Looking at osteosarcoma, oral melanomas and hemangiosarcoma, there's lots of happening in the dog. So we can use it the other way around. As long as we are showing they are molecularly matched, right? We are comparing apples to apples, not an apple to orange, then we can use this really simple powerful approach, looking for the changes.

This method also works for epigenetic changes and I think epigenetic changes are also really important for canine cancer. Not just genetic changes, perhaps gene expression changes too.

Is your lab also working on the epigenetic changes in comparison?

We want to. We're still really much focused on the genetic changes, but in the future, I think the epigenetic changes probably perhaps even more important to the canine cancer than the human adult cancer. We know epigenetics is very important in human pediatric cancer. Canine cancer is sort of like between adult and pediatric cancer. Sometimes it actually matches the pediatric cancer very well. That's one of the directions we really want to get into.

Fantastic. How important do you think genomics will be to veterinary oncology given that you really have looked at canine cancer genomics for quite some time.

Extremely important. Because this one leads to more precise medicine. The precision medicine, if a dog gets a tumor, you sequence its genome and then you identify what gene was mutated and what drugs are developed for the human, and you can directly apply that to the canine patient. That's what FidoCure® is doing and that's really fantastic.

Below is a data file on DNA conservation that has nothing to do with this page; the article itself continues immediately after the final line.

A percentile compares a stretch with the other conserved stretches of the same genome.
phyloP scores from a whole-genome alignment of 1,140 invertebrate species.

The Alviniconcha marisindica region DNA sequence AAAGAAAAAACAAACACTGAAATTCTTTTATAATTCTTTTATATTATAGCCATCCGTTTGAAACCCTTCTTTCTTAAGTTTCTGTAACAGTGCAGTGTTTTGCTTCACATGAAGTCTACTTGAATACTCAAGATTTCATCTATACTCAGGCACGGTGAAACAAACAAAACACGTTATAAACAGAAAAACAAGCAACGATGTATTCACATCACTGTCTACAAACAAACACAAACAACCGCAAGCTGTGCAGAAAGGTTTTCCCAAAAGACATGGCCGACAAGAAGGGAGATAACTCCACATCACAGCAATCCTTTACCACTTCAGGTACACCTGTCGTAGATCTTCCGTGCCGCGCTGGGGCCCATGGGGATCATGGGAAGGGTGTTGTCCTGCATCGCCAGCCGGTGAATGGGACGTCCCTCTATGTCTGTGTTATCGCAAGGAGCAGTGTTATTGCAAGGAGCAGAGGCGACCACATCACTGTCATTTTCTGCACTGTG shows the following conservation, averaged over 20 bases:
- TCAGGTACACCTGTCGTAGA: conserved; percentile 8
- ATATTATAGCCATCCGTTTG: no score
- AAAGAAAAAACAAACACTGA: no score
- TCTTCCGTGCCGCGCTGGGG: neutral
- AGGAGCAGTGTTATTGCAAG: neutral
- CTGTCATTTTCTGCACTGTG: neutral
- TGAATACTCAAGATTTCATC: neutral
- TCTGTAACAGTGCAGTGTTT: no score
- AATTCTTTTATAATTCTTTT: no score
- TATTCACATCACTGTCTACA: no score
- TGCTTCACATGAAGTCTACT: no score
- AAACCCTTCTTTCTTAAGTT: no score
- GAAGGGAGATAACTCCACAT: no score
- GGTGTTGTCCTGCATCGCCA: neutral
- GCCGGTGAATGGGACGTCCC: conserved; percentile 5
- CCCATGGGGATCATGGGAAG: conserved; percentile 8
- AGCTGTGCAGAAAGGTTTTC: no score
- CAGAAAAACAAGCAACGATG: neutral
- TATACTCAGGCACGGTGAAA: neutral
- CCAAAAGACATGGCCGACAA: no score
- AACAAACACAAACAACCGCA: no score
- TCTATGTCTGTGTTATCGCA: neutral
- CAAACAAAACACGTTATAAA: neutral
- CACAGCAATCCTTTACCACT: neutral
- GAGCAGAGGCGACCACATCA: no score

The other thing is that once you integrate the dog and the human together, I think this is not only great ... you can look for the treatment and response, I think those data are not only important for the canine but incredibly important for the human field also. Because it's in another species, you learn a lot.

Again, from our perspective, this collaboration with you and your group has been just incredibly rewarding. Now that you have the audience of other veterinary oncologists, what would you tell other veterinarians, as well as other researchers like yourself, about how they can work more closely together to benefit the field of oncology in general?

Genomics and bioinformatics is really just analyzing the data, right? Whatever we do, the results are only as accurate as the data itself. We need genomics and bioinformatics, not just one field, in order to really get to our goals of treating all the cancers, being able to cure all the cancers in the dog or in the human. Oncology is very important. Pathology is very important, Histology is very important. Immunology is very important. Everybody has to work together.